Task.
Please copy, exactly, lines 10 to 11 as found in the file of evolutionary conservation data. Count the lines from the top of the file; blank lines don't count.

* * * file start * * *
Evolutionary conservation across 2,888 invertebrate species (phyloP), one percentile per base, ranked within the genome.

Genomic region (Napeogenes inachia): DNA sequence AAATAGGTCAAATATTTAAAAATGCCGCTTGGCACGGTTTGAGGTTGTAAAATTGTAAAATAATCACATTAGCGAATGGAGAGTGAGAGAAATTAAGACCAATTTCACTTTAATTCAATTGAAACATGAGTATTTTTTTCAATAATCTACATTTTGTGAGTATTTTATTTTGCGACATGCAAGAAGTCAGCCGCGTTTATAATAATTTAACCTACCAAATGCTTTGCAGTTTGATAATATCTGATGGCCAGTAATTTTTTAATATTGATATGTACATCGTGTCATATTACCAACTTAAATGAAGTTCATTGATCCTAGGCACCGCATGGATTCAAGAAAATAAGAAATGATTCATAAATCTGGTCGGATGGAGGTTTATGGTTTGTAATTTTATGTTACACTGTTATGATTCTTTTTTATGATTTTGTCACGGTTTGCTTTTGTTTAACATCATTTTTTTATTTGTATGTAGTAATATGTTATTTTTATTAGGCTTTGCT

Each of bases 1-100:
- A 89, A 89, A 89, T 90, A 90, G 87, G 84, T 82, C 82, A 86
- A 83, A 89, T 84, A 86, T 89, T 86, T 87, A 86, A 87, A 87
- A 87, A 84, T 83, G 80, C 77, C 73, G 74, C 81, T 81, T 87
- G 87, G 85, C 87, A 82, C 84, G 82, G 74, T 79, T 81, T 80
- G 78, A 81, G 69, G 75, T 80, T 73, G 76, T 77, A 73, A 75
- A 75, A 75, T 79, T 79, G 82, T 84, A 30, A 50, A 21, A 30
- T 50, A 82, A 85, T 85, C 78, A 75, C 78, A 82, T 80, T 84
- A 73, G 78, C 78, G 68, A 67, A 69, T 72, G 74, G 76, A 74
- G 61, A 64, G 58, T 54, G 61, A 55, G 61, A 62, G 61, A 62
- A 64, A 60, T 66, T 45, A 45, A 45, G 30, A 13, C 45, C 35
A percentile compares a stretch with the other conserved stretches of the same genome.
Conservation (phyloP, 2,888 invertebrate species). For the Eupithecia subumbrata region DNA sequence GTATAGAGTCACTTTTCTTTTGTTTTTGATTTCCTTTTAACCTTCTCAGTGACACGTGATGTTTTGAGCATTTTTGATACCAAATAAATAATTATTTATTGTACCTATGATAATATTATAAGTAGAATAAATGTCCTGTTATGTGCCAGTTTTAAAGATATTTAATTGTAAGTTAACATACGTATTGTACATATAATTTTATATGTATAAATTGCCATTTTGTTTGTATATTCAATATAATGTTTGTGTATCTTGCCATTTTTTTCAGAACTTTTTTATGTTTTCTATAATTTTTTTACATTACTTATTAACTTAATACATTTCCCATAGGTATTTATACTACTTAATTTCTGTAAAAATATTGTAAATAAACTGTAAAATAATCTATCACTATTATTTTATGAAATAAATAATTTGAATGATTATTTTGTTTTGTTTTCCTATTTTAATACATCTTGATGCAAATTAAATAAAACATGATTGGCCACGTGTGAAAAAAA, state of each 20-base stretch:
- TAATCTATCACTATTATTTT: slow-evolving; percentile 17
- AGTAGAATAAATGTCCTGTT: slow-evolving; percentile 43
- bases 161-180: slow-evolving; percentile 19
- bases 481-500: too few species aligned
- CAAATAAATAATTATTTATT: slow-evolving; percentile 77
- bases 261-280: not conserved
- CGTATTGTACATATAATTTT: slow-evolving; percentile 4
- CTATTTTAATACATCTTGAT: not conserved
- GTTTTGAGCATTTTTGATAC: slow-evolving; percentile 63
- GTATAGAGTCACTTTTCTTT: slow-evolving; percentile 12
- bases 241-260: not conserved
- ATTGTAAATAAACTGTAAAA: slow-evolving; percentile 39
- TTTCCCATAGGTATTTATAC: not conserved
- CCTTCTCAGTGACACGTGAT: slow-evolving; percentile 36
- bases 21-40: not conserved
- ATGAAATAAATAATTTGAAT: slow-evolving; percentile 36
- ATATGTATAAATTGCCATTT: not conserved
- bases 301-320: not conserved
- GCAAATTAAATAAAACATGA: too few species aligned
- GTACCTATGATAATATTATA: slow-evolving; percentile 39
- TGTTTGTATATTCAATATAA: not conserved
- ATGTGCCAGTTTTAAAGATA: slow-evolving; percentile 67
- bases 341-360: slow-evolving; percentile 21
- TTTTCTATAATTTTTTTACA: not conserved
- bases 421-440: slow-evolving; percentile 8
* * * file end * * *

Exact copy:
- T 50, A 82, A 85, T 85, C 78, A 75, C 78, A 82, T 80, T 84
- A 73, G 78, C 78, G 68, A 67, A 69, T 72, G 74, G 76, A 74